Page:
A dramatically higher number of hate crimes were reported in Washington, D.C. in the past year, officials said at a news conference Friday morning.
In 2015, 66 bias-related crimes were reported. In 2016, 107 were reported, marking a 62 percent increase.
These crimes run contrary to D.C. values, Acting Police Chief Peter Newsham said.
"We will not accept this as the new norm," he said.
Reports of crimes based on bias related to ethnicity/national origin rose most sharply, from 3 incidents in 2015 to 12 incidents in 2016, marking a 300 percent increase. Crimes based on religion had the second-highest increase, with 5 incidents in 2015 and 18 incidents in 2016, the data shows.
Of the religious-bias-related crimes, 12 of the 18 were against the Jewish community, Newsham said.
"I would love to say I'm surprised," said Rabbi Batya Steinlauf. "I'm not surprised. The Jewish community has been well aware of the undercurrents of anti-Semitism."
Newsham attributed the increase to a possible increase in awareness about hate crimes, a rise in reporting and national issues.
"It could be because people have become more emboldened because of some of the things that we've seen nationally," the police chief said, without getting more specific.
Mayor Muriel Bowser said officials will continue to work to keep everyone safe.
“My administration will continue fostering a culture that encourages people to come forward when they are the victim of discrimination or a bias-related crime because, in order to properly address these issues, we need everyone to feel safe reporting them," she said in a statement.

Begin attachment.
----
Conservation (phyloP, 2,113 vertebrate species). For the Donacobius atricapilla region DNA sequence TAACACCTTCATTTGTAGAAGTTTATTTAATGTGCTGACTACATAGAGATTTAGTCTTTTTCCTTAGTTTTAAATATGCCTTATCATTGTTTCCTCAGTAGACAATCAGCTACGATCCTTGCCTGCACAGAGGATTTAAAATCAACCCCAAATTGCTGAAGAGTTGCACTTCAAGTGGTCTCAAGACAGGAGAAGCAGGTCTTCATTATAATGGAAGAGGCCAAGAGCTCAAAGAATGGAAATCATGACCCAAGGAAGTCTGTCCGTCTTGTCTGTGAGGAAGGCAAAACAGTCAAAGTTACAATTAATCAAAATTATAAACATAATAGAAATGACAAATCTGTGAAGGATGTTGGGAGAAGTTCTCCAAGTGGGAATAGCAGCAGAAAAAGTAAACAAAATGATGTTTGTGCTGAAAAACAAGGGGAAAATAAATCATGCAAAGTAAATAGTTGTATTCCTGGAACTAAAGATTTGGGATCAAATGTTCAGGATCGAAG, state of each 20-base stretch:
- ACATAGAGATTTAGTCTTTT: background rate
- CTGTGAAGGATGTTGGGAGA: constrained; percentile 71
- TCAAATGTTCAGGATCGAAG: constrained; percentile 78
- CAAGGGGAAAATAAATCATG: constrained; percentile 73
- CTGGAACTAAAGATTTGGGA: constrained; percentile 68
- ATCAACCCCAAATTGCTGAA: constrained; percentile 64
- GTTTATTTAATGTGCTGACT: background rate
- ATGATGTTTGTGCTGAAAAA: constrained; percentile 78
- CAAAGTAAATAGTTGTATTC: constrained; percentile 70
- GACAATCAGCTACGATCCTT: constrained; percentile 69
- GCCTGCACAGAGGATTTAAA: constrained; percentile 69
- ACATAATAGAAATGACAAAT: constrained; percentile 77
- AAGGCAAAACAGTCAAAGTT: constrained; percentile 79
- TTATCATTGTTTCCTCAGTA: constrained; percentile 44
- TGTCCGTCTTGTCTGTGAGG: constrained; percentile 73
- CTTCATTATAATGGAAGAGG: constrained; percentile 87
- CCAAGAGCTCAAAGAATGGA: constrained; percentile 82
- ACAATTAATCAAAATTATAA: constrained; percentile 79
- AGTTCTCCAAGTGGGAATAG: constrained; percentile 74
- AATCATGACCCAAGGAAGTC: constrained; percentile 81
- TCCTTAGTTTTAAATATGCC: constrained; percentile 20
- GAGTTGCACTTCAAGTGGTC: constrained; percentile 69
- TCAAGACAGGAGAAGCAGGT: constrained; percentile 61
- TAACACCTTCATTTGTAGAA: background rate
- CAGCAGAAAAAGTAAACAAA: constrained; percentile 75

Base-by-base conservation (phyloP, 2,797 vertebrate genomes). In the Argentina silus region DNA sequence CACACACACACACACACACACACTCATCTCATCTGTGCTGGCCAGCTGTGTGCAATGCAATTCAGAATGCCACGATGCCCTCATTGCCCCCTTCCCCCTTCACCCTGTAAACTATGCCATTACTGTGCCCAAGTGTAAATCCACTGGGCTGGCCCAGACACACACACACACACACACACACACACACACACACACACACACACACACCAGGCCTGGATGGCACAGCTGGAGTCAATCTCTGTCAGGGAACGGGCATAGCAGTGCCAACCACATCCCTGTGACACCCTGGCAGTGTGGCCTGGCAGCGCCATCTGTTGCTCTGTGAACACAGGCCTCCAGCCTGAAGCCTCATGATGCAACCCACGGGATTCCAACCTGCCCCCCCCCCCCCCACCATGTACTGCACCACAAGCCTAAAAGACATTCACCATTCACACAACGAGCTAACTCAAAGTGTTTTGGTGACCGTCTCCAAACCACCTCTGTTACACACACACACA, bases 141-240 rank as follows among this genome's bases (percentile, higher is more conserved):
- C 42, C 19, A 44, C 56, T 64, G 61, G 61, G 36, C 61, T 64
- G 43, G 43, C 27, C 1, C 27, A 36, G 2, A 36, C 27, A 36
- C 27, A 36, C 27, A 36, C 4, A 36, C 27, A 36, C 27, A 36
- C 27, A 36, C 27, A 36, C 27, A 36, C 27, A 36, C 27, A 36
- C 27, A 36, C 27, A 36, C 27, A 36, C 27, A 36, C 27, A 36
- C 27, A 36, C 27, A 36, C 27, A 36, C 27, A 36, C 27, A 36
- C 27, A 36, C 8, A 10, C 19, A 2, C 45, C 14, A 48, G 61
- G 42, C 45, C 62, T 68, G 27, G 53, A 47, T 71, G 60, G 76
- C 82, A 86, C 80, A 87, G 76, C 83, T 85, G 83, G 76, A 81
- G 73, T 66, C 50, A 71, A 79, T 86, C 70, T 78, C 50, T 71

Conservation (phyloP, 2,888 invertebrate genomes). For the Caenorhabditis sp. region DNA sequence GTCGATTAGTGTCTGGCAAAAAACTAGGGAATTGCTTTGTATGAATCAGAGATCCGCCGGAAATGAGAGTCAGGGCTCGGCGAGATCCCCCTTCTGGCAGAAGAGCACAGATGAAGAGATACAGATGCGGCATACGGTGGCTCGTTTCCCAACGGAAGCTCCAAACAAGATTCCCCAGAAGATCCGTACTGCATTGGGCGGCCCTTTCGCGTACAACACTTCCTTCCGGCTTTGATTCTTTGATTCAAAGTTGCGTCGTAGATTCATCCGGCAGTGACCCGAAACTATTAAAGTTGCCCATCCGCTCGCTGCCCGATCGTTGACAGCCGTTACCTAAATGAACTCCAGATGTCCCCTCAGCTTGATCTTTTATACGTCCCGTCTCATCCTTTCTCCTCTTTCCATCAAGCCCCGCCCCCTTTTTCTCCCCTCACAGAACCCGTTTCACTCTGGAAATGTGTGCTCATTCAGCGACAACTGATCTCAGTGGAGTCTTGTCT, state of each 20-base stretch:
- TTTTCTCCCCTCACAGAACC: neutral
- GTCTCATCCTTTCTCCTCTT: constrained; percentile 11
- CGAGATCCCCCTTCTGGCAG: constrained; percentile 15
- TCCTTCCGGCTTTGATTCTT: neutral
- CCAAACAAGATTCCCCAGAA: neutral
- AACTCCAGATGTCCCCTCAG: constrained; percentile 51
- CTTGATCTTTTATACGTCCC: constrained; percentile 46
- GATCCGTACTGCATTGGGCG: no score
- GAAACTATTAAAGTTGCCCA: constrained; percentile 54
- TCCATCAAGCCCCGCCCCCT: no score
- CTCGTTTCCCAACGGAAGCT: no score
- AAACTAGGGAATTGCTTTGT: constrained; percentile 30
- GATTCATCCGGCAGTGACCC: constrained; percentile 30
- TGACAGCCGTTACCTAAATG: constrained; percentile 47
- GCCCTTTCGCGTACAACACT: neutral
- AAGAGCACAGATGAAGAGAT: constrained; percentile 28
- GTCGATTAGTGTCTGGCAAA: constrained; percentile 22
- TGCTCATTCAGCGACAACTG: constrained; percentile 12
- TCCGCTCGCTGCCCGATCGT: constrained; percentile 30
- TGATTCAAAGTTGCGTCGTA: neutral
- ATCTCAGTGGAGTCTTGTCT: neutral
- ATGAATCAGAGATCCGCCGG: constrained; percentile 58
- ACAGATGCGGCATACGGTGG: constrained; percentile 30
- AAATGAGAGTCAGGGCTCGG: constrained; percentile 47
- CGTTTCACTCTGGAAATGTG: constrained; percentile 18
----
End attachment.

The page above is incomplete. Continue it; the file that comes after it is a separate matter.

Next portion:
Steinlauf said she is encouraged by the mayor's efforts.
"So that we can stand together to make it clear that this is not what our society is about, this is not what District of Columbia is about, this is not what the community is about," Steinlauf said. "We stand together."
Overall crime in D.C. has decreased by 9 percent in the past two years.
North of the city, Montgomery County, Maryland also saw a big increase in hate crimes from 2015 to 2016, with a 42 percent spike.
Montgomery County Council President Roger Berliner attributed the spike to President Donald Trump's campaign.
"The spike in hate crimes was a direct correlation to the kind of campaign that was run for the president of the United States. It unleashed an energy that is very destructive," he said last month.
Stay with News4 for more details on this developing story.